From early 1942, Spitfires were necessary to counter the more modern German fighters that outclassed the robust but outdated Hurricanes. On several occasions there were faults with the external fuel tanks that were needed to give the required range. As a result, two Club Runs were aborted and had to be repeated after modifications at Gibraltar, Calendar delivered inadequately prepared aircraft that fell prey to bombing on Malta and Bowery′s 64 Spitfires required adaptations to the external fuel tanks while on board USS Wasp. The failure to rectify a fault over several deliveries for a critical purpose in hazardous circumstances is unexplained but was described as "embarrassing".[5]

From October 1942, adapted Spitfire Mk VCs with additional internal and external fuel tanks and most armament removed were capable of flying the 1,100 mi (1,800 km) from Gibraltar to Malta, where the adaptations were reversed, which made Club Runs redundant.[6]

List of Club Run operations

  • August 1940 - Operation Hurry: 12 Hurricanes flown off HMS Argus
  • November 1940 - Operation Coat: off HMS Ark Royal 3 Fulmars for HMS Illustrious
  • November 1940 - Operation White: 12 Hurricanes flown off Argus, 8 lost en route after running out of fuel
  • April 1941 - Operation Winch: 12 Hurricane IIs flown off Ark Royal
  • April 1941 - Operation Dunlop: 22 Hurricanes flown off Ark Royal
  • May 1941 - Operation Splice: 48 Hurricane IIs flown off Furious and Ark Royal
  • June 1941 - Operation Rocket: 35 Hurricane IIs flown off Furious and Ark Royal
  • June 1941 - Operation Tracer: HMS Ark Royal and Victorious flew off 47 Hurricanes to Malta
  • June 1941 - Operation Railway I: 22 Hurricanes flown off Ark Royal
  • June 1941 - Operation Railway II: 35 Hurricanes off Ark Royal and Furious (7 not launched due to deck accident)
  • September 1941 - Operation Status I: 26 Hurricanes flown off Ark Royal
  • September 1941 - Operation Status II: 46 Hurricanes flown off Ark Royal and Furious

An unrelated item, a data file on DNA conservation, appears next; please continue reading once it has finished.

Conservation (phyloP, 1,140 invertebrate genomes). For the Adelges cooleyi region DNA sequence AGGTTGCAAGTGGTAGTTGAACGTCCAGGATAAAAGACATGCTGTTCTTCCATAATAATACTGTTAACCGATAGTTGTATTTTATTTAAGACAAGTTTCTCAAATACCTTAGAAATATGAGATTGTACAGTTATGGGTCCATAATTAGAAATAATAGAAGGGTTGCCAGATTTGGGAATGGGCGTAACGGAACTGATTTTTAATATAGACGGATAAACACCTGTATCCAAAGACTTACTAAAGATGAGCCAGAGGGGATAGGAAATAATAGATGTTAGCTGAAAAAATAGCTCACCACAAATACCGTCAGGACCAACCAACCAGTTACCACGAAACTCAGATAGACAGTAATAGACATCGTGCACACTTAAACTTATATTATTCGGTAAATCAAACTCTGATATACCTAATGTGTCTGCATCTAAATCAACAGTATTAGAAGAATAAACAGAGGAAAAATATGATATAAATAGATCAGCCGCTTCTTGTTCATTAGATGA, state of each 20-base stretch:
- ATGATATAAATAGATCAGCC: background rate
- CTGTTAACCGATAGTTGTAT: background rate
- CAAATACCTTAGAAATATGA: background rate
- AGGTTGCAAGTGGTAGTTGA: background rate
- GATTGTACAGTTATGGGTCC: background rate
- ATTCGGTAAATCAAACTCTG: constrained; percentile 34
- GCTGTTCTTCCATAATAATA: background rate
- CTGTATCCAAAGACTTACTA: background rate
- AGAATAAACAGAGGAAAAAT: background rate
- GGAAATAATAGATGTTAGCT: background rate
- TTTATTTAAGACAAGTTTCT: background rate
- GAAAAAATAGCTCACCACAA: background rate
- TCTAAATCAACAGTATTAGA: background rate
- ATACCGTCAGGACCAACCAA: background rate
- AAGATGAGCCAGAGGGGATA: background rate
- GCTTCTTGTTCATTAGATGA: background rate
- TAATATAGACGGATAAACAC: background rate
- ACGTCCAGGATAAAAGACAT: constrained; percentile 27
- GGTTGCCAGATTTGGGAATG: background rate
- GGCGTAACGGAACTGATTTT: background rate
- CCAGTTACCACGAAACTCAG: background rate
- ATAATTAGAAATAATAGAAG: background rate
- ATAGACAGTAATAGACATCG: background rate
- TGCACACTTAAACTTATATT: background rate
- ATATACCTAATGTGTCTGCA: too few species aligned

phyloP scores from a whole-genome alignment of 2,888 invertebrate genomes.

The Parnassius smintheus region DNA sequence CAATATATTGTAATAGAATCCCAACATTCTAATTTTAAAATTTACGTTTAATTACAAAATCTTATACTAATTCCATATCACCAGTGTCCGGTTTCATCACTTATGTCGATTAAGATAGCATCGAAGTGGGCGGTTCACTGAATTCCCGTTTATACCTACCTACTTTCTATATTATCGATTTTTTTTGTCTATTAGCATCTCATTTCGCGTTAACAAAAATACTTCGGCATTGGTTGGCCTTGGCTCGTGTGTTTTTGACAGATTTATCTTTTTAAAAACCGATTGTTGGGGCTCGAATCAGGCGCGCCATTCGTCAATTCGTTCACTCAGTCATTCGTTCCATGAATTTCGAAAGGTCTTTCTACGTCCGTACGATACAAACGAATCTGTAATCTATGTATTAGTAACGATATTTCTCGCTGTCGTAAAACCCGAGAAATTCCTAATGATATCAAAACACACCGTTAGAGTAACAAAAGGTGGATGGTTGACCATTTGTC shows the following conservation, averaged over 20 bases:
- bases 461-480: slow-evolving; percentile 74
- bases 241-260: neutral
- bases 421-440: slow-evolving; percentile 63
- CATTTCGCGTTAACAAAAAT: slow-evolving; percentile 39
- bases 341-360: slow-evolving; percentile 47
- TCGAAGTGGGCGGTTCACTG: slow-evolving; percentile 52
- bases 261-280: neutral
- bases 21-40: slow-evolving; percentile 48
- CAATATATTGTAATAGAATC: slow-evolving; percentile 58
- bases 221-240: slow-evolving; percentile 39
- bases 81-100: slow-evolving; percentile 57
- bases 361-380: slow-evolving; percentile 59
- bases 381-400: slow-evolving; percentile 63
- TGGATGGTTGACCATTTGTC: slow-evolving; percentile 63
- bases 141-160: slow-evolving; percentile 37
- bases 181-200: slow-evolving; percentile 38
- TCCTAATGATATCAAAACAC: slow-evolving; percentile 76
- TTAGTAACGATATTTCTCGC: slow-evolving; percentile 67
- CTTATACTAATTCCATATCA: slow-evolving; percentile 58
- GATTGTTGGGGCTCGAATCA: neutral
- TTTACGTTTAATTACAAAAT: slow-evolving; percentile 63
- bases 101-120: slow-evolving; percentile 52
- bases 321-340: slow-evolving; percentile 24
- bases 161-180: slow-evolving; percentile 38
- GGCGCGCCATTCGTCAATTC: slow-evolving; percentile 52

• October 1941 - Operation Callboy: 11 Albacores and 2 Swordfish flown off Ark Royal
  • November 1941 - Operation Perpetual: 37 Hurricanes flown off Ark Royal and Argus (10–12 November 1941) [note 1]
  • February 1942 - Operation Spotter I: 15 Spitfire Mk VBs off HMS Eagle. Operation was aborted due to fuel tank fault on the Spitfires and the carrier arrived back in Gibraltar on 28 February
  • March 1942 - Operation Spotter II: the 15 repaired Spitfire Mk VBs flown off Eagle on 7 March.
  • March 1942 - Operation Picket I: 9 Spitfires off Eagle aborted due to fuel tank fault[citation needed]
  • March 1942 - Operation Picket II: 7 Spitfires flown off Eagle and Argus; 6 Albacores unable to fly off Argus
  • April 1942 - Operation Calendar: 48 Spitfires flown off from USS Wasp[note 2]
  • May 1942 - Operation Bowery 64 Spitfires: flown off USS Wasp and HMS Eagle (61 arrived).
  • May 1942 - Operation LB: 17 Spitfires flown off Eagle; 6 Albacores again failed to fly off
  • June 1942 - Operation Style: 32 Spitfires flown off HMS Eagle. Twenty-eight of them arrived safely, four shot down en route.
  • June 1942 – Operation Salient: 32 Spitfires from HMS Eagle
  • June 1942 - Operation Pinpoint: 31 Spitfires flown off Eagle
  • July 1942 - Operation Insect: 28 Spitfires flown off Eagle
  • August 1942 - Operation Bellows: 39 Spitfires flown off Furious
  • August 1942 - Operation Baritone: 32 Spitfires flown off Furious
  • October 1942 – Operation Train: 29 Spitfires flown off Furious

  1. ^ On the return leg, Ark Royal was torpedoed by U-81 and sank a day later; Perpetual II cancelled.
  2. ^ Most of these aircraft were destroyed on the ground by bombing.

See also



  1. ^ Playfair 1954, p. 29.
  2. ^ Roskill 1957, pp. 293–295, 298.
  3. ^ Woodman, pp. 56–57
  4. ^ Hague
  5. ^ Woodman, pp. 320–323
  6. ^ Whitehead, Christopher (1996). "1942 - The Fight Continues". The Spitfire is 60. Archived from the original on 26 March 2011. Retrieved 28 August 2010.


External links